The Loch Cuithir diatomite deposits, Skye - an excursion
|From: Bell, B.R. and Harris, J.W. An excursion guide to the geology of the Isle of Skye : Geological Society of Glasgow, 1986. © 1986 B.R. Bell & J.W. Harris. All rights reserved.|
Excursion 19 The Loch Cuithir Diatomite deposits (Figure 33)
Purpose: To examine the remains of a former diatomite excavation.
Aspects covered: a Quaternary age diatomite deposit; landslipped material; Lower Tertiary plateau lavas.
Route: Lealt–Loch Cuithir–(Lealt).
Distance: 10 kilometres on rough road (return journey from Lealt to Loch Cuithir), plus 1km on foot.
Time: 2 hours.
General comments: The workings of this deposit are still visible, although, unfortunately, the remaining, unextracted diatomite is under several metres of water. This excursion is only suitable for car and minibus parties.
The Lealt turn-off is located 18km (11 miles) north of Portree and 11km (7 miles) south of Staffin on the main (A855) coastal road of north Skye.
Follow the minor road west (inland), through the settlement of Lealt, for 5km (3 miles) to the east side of Loch Cuithir. This road is suitable for vehicles (cars and minibuses only) if care is exercised. Caution is advised in the vicinity of the loch—it is deep and the surrounding area is, in places, marshy.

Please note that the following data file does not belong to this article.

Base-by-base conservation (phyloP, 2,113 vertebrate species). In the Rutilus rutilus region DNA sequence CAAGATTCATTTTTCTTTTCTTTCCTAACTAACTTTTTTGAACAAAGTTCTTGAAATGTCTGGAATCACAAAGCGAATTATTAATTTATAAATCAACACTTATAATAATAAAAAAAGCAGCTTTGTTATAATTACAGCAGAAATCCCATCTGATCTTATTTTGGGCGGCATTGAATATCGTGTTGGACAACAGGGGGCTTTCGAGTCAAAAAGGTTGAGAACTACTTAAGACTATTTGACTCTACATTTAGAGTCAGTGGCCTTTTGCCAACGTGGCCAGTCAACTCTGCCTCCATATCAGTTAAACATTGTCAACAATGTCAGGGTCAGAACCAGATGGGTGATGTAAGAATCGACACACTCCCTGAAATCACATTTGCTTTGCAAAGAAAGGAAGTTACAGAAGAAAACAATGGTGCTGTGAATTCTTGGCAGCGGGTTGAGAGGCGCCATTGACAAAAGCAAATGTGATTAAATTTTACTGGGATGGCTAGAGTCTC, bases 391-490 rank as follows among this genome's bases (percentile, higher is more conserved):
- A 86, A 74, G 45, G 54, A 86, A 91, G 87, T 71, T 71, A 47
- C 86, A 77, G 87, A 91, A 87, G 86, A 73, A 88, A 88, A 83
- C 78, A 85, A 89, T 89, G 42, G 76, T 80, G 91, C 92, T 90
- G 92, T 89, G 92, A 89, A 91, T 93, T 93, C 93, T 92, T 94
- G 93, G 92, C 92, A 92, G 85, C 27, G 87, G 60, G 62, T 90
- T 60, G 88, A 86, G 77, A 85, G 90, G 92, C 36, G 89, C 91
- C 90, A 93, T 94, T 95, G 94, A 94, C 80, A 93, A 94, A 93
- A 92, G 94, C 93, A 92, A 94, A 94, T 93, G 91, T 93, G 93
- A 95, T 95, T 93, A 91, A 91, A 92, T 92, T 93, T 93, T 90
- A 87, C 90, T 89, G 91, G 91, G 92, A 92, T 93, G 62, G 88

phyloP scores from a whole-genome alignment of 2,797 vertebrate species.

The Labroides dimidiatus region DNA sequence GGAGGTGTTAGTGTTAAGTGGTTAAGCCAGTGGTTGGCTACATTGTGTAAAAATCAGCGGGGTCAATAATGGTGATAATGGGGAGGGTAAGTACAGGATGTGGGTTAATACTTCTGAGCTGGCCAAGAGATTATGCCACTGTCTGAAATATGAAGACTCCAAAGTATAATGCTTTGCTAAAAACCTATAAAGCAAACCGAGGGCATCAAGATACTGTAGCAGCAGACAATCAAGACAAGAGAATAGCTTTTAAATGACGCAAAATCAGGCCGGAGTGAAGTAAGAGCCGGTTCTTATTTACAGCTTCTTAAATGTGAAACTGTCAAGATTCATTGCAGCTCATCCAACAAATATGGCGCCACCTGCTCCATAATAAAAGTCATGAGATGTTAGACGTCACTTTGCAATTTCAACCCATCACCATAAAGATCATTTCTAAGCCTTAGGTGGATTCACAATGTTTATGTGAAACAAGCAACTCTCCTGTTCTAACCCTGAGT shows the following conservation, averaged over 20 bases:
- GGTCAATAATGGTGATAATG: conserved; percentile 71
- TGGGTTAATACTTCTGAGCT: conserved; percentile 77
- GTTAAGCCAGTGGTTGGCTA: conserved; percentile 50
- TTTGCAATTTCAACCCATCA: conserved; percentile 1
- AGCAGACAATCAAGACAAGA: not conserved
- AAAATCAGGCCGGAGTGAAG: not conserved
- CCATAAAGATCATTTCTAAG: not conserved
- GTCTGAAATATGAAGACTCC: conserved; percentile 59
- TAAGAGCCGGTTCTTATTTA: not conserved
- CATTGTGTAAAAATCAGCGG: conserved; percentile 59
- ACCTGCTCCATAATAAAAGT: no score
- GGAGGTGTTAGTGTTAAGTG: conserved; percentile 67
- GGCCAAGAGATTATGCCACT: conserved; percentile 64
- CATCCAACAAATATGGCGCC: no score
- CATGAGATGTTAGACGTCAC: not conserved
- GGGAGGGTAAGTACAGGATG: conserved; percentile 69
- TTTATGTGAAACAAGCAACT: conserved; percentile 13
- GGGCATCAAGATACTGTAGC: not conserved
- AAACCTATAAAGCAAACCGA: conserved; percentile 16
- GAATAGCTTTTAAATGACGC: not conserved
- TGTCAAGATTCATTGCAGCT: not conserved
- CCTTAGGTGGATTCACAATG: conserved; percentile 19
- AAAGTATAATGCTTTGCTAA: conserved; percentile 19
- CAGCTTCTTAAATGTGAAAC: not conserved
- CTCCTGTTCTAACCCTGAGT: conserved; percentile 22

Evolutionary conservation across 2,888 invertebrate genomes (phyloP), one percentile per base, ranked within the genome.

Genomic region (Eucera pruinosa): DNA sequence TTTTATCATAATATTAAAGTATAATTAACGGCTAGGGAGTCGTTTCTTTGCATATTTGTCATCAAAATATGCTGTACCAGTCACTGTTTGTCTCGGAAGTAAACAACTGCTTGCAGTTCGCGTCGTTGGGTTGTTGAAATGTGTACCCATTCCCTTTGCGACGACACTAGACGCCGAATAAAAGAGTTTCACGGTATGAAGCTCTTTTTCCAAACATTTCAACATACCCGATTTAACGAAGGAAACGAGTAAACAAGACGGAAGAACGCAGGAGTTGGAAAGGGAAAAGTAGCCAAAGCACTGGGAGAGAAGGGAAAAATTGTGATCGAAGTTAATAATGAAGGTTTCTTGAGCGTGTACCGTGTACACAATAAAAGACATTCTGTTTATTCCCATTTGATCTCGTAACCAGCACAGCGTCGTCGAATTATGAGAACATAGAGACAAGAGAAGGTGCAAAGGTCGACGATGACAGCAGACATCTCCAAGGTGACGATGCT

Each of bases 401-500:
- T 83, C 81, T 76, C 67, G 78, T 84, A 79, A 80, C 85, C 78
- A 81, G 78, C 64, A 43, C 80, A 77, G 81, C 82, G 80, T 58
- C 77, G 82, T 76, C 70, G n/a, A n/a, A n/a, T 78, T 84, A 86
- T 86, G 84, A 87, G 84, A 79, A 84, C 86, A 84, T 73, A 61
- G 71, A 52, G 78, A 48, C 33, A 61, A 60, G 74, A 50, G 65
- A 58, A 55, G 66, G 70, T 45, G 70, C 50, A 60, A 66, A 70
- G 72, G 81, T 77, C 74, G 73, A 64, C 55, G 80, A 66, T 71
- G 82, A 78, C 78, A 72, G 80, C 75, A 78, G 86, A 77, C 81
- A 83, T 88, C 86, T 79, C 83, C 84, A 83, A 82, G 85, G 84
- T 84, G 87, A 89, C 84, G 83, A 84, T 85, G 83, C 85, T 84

Locality 1 [NG 4764 5960]
Loch Cuithir is located upon landslipped material (11D), which overlies Upper Jurassic strata (2F). Only parts of these diatomite workings remain. Some of the brick buildings, together with the line of the tramway used to transport the diatomite (11F) to the coast, are still obvious. The diatomite occurred as a 3–6m-thick horizon below a 1m covering of peat. The loch had an original area of 60 hectares (24 acres) and was drained in order to extract the diatomite. Ditches, around the perimeter of the loch, were excavated and the water was drained through a man-made outlet at the northern end of the loch, thus allowing removal of the peat and extraction of the diatomite. East of the drainage outlet are spoil-heaps, mostly of plateau lava boulders, presumably removed from the workings during excavation. The diatomite from this deposit was very pure, with little or no interlayered silt or mud. Macadam (1920) notes that the calcined (heat treated) diatomite contains over 96% SiO2 (reported in Anderson and Dunham 1966), whilst Strahan et al. (1917) gave a value of 98.78%. According to Macadam (1920), the absorptive value of the material from Loch Cuithir was over 3.56 (a good diatomite would have an absorptive value in excess of 4.0). Further details of Skye diatomite deposits are presented in Section (11F) Of Chapter 11.
This locality also provides a spectacular view of the plateau lavas of the Beinn Edra Group (3D). These flows crop out on the Flasvein–Creag a' Lain–Sgurr a' Mhadaidh Ruaidh ridge and dip at a shallow angle to the west.
Return to the main road.
|At all times follow: The Scottish Access Codeand Code of conduct for geological field work|